The other pleasant surprise from Smolin is the very brief chapter 7 on the consequences of the new metaphysics for consciousness et al. Perceptions – qualia – are the most certain realities we know, and they’re given a proper place as moments within the real flow of cosmological time. Yes, time is real, so qualia, and consciousness, and free-will, and the creativity of genuine novelty can all be real too. Hallelujah. A much needed injection of common sense into so-called science of consciousness.

I’m going to have to investigate more of Smolin and how he fits with accepted “authority” within physics and the philosophy of science. Suggestions on further reading much appreciated.

Unger & Smolin is a recommended read for anyone interested enough to wade through the philosophical and scientific technicalities, and a compulsory read for any scientists bumping up against the gaps and mysteries in the standard models of accepted physics.

[Post Note : From Bryan Appleyard’s review :

It’s important because it is not just about physics …
It is about the way we live now
and the world view we have been sold as “scientific”.

Science is currently selling us a pup. And “scientific” in scare quotes – what I tend to brand as scientistic. Interesting, last time I commented on Appleyard.]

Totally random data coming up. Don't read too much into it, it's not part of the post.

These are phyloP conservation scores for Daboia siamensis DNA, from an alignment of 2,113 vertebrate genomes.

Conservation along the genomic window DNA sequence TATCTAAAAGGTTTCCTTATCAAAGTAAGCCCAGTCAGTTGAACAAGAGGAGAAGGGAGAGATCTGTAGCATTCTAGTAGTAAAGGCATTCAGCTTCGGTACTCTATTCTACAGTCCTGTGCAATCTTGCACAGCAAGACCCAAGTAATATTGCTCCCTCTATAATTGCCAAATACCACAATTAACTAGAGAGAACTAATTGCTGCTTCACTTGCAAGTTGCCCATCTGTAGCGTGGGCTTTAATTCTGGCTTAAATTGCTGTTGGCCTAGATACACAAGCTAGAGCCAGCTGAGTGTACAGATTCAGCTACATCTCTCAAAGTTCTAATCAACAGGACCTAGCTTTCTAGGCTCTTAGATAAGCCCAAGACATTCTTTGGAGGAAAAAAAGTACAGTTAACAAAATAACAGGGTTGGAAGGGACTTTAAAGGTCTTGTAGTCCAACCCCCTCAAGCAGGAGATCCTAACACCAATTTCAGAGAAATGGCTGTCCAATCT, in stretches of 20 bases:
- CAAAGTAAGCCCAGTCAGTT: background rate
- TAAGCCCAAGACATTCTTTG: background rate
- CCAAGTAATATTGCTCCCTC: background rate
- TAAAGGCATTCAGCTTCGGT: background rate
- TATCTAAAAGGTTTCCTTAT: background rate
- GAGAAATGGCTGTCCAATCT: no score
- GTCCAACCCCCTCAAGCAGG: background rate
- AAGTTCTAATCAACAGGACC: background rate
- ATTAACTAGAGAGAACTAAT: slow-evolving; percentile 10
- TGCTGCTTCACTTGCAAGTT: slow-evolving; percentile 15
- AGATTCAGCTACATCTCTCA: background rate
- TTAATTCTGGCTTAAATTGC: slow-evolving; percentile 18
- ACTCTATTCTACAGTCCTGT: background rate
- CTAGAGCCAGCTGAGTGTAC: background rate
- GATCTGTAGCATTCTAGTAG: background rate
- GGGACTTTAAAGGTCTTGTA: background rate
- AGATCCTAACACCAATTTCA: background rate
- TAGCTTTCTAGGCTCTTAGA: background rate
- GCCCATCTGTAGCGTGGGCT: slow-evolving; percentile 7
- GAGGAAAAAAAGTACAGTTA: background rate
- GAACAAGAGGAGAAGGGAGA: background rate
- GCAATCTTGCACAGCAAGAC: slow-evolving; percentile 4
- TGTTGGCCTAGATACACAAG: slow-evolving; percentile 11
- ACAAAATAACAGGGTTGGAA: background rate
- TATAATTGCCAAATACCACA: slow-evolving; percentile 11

[Post Note : Related from Joel Achenbach in the Washington Post on why science is hard to believe (via Sabine Hossenfelder) :

Scientists can be as dogmatic as anyone else … For some [scientists], the tribe is more important than the truth; for the best scientists, the truth is more important than the tribe.

Scientists can be as PC as anyone else.]

Not in any technical sense incest, agreed. No sense of “genetic-in-breeding” in the specific conception, but nevertheless a little weird arrangement.

“Beautiful” if you’re a geneticist / biologist that Mary chose her brother to be the “biological” father of her “adoptive” child, as sperm donor to her marriage partner, specifically to have some genetic tie with the child. Neat solution to the wish, I’d agree.

But the father (brother) living with the biological and adoptive mother in the same family household as “Daddie”(?), and the idea of choosing a donor for their genetic content for a non-medical reason(?), are both worthy of ethical committee scrutiny as possible precedents. I’m uncomfortable with both. Being possible, doesn’t make it good. (The “love” is not in doubt, but the underlying issue here as in other means of “assisted conception” is whether parenthood is in any sense a “right” – sufficiently strong to push other ethical boundaries.)